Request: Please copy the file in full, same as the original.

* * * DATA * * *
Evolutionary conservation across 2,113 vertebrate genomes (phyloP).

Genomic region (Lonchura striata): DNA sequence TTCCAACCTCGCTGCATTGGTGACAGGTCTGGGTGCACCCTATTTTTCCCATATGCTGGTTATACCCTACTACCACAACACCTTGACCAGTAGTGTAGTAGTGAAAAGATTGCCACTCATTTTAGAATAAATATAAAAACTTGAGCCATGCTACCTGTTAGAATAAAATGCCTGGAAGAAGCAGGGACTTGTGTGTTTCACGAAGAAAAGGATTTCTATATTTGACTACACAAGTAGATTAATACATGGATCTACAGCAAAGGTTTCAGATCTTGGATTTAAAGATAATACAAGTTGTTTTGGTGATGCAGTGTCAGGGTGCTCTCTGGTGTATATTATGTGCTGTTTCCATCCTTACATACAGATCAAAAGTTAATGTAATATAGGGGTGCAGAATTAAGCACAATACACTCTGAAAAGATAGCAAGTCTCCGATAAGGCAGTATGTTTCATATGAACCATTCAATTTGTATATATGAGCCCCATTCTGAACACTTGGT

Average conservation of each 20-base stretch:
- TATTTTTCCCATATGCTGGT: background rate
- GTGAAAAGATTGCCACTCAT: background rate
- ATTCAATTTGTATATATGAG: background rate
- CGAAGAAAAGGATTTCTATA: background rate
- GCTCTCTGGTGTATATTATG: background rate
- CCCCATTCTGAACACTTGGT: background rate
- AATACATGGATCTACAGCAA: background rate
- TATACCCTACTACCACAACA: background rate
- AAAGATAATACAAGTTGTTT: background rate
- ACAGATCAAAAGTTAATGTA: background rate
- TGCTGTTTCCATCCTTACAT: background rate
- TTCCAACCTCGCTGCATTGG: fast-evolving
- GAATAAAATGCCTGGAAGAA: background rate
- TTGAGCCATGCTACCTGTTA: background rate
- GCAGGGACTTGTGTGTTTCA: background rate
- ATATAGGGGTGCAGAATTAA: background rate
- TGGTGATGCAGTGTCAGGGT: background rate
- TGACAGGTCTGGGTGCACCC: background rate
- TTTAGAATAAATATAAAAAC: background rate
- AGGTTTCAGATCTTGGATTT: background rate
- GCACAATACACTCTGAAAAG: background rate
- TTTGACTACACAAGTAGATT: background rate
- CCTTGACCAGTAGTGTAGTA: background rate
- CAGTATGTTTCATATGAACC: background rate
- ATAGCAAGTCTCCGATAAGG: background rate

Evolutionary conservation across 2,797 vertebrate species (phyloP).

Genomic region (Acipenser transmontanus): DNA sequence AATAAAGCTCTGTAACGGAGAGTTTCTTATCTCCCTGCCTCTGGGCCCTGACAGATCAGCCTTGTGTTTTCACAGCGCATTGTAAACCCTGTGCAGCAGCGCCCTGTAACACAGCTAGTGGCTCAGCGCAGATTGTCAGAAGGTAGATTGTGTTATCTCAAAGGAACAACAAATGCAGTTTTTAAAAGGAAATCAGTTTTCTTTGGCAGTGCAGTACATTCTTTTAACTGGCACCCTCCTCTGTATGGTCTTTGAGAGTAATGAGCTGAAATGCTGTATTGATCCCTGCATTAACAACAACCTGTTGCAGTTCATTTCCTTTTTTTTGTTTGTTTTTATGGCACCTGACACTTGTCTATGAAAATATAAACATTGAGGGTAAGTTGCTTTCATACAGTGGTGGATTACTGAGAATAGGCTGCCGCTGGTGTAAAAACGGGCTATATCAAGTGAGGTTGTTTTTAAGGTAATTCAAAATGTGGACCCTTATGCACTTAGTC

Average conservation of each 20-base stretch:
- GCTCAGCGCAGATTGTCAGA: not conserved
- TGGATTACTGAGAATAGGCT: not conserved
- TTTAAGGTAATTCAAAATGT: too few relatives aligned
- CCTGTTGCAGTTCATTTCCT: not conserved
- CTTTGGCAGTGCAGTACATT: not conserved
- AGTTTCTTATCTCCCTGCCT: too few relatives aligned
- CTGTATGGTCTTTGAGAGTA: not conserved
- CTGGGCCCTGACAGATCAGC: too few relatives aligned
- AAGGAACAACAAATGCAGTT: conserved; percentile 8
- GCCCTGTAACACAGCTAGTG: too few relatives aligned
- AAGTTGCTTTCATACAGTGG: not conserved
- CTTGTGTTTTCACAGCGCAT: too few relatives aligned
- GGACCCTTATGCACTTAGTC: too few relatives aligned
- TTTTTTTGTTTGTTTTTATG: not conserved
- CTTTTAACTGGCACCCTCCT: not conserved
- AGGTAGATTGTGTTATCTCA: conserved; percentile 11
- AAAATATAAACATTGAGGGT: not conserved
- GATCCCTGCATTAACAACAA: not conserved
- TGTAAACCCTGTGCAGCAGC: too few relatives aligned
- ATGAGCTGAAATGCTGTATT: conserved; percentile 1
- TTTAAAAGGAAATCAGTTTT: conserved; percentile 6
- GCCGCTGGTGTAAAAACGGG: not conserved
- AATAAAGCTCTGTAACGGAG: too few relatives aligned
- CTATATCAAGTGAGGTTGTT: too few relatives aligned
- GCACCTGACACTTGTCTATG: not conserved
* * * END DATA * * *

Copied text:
Evolutionary conservation across 2,113 vertebrate genomes (phyloP).

Genomic region (Lonchura striata): DNA sequence TTCCAACCTCGCTGCATTGGTGACAGGTCTGGGTGCACCCTATTTTTCCCATATGCTGGTTATACCCTACTACCACAACACCTTGACCAGTAGTGTAGTAGTGAAAAGATTGCCACTCATTTTAGAATAAATATAAAAACTTGAGCCATGCTACCTGTTAGAATAAAATGCCTGGAAGAAGCAGGGACTTGTGTGTTTCACGAAGAAAAGGATTTCTATATTTGACTACACAAGTAGATTAATACATGGATCTACAGCAAAGGTTTCAGATCTTGGATTTAAAGATAATACAAGTTGTTTTGGTGATGCAGTGTCAGGGTGCTCTCTGGTGTATATTATGTGCTGTTTCCATCCTTACATACAGATCAAAAGTTAATGTAATATAGGGGTGCAGAATTAAGCACAATACACTCTGAAAAGATAGCAAGTCTCCGATAAGGCAGTATGTTTCATATGAACCATTCAATTTGTATATATGAGCCCCATTCTGAACACTTGGT

Average conservation of each 20-base stretch:
- TATTTTTCCCATATGCTGGT: background rate
- GTGAAAAGATTGCCACTCAT: background rate
- ATTCAATTTGTATATATGAG: background rate
- CGAAGAAAAGGATTTCTATA: background rate
- GCTCTCTGGTGTATATTATG: background rate
- CCCCATTCTGAACACTTGGT: background rate
- AATACATGGATCTACAGCAA: background rate
- TATACCCTACTACCACAACA: background rate
- AAAGATAATACAAGTTGTTT: background rate
- ACAGATCAAAAGTTAATGTA: background rate
- TGCTGTTTCCATCCTTACAT: background rate
- TTCCAACCTCGCTGCATTGG: fast-evolving
- GAATAAAATGCCTGGAAGAA: background rate
- TTGAGCCATGCTACCTGTTA: background rate
- GCAGGGACTTGTGTGTTTCA: background rate
- ATATAGGGGTGCAGAATTAA: background rate
- TGGTGATGCAGTGTCAGGGT: background rate
- TGACAGGTCTGGGTGCACCC: background rate
- TTTAGAATAAATATAAAAAC: background rate
- AGGTTTCAGATCTTGGATTT: background rate
- GCACAATACACTCTGAAAAG: background rate
- TTTGACTACACAAGTAGATT: background rate
- CCTTGACCAGTAGTGTAGTA: background rate
- CAGTATGTTTCATATGAACC: background rate
- ATAGCAAGTCTCCGATAAGG: background rate

Evolutionary conservation across 2,797 vertebrate species (phyloP).

Genomic region (Acipenser transmontanus): DNA sequence AATAAAGCTCTGTAACGGAGAGTTTCTTATCTCCCTGCCTCTGGGCCCTGACAGATCAGCCTTGTGTTTTCACAGCGCATTGTAAACCCTGTGCAGCAGCGCCCTGTAACACAGCTAGTGGCTCAGCGCAGATTGTCAGAAGGTAGATTGTGTTATCTCAAAGGAACAACAAATGCAGTTTTTAAAAGGAAATCAGTTTTCTTTGGCAGTGCAGTACATTCTTTTAACTGGCACCCTCCTCTGTATGGTCTTTGAGAGTAATGAGCTGAAATGCTGTATTGATCCCTGCATTAACAACAACCTGTTGCAGTTCATTTCCTTTTTTTTGTTTGTTTTTATGGCACCTGACACTTGTCTATGAAAATATAAACATTGAGGGTAAGTTGCTTTCATACAGTGGTGGATTACTGAGAATAGGCTGCCGCTGGTGTAAAAACGGGCTATATCAAGTGAGGTTGTTTTTAAGGTAATTCAAAATGTGGACCCTTATGCACTTAGTC

Average conservation of each 20-base stretch:
- GCTCAGCGCAGATTGTCAGA: not conserved
- TGGATTACTGAGAATAGGCT: not conserved
- TTTAAGGTAATTCAAAATGT: too few relatives aligned
- CCTGTTGCAGTTCATTTCCT: not conserved
- CTTTGGCAGTGCAGTACATT: not conserved
- AGTTTCTTATCTCCCTGCCT: too few relatives aligned
- CTGTATGGTCTTTGAGAGTA: not conserved
- CTGGGCCCTGACAGATCAGC: too few relatives aligned
- AAGGAACAACAAATGCAGTT: conserved; percentile 8
- GCCCTGTAACACAGCTAGTG: too few relatives aligned
- AAGTTGCTTTCATACAGTGG: not conserved
- CTTGTGTTTTCACAGCGCAT: too few relatives aligned
- GGACCCTTATGCACTTAGTC: too few relatives aligned
- TTTTTTTGTTTGTTTTTATG: not conserved
- CTTTTAACTGGCACCCTCCT: not conserved
- AGGTAGATTGTGTTATCTCA: conserved; percentile 11
- AAAATATAAACATTGAGGGT: not conserved
- GATCCCTGCATTAACAACAA: not conserved
- TGTAAACCCTGTGCAGCAGC: too few relatives aligned
- ATGAGCTGAAATGCTGTATT: conserved; percentile 1
- TTTAAAAGGAAATCAGTTTT: conserved; percentile 6
- GCCGCTGGTGTAAAAACGGG: not conserved
- AATAAAGCTCTGTAACGGAG: too few relatives aligned
- CTATATCAAGTGAGGTTGTT: too few relatives aligned
- GCACCTGACACTTGTCTATG: not conserved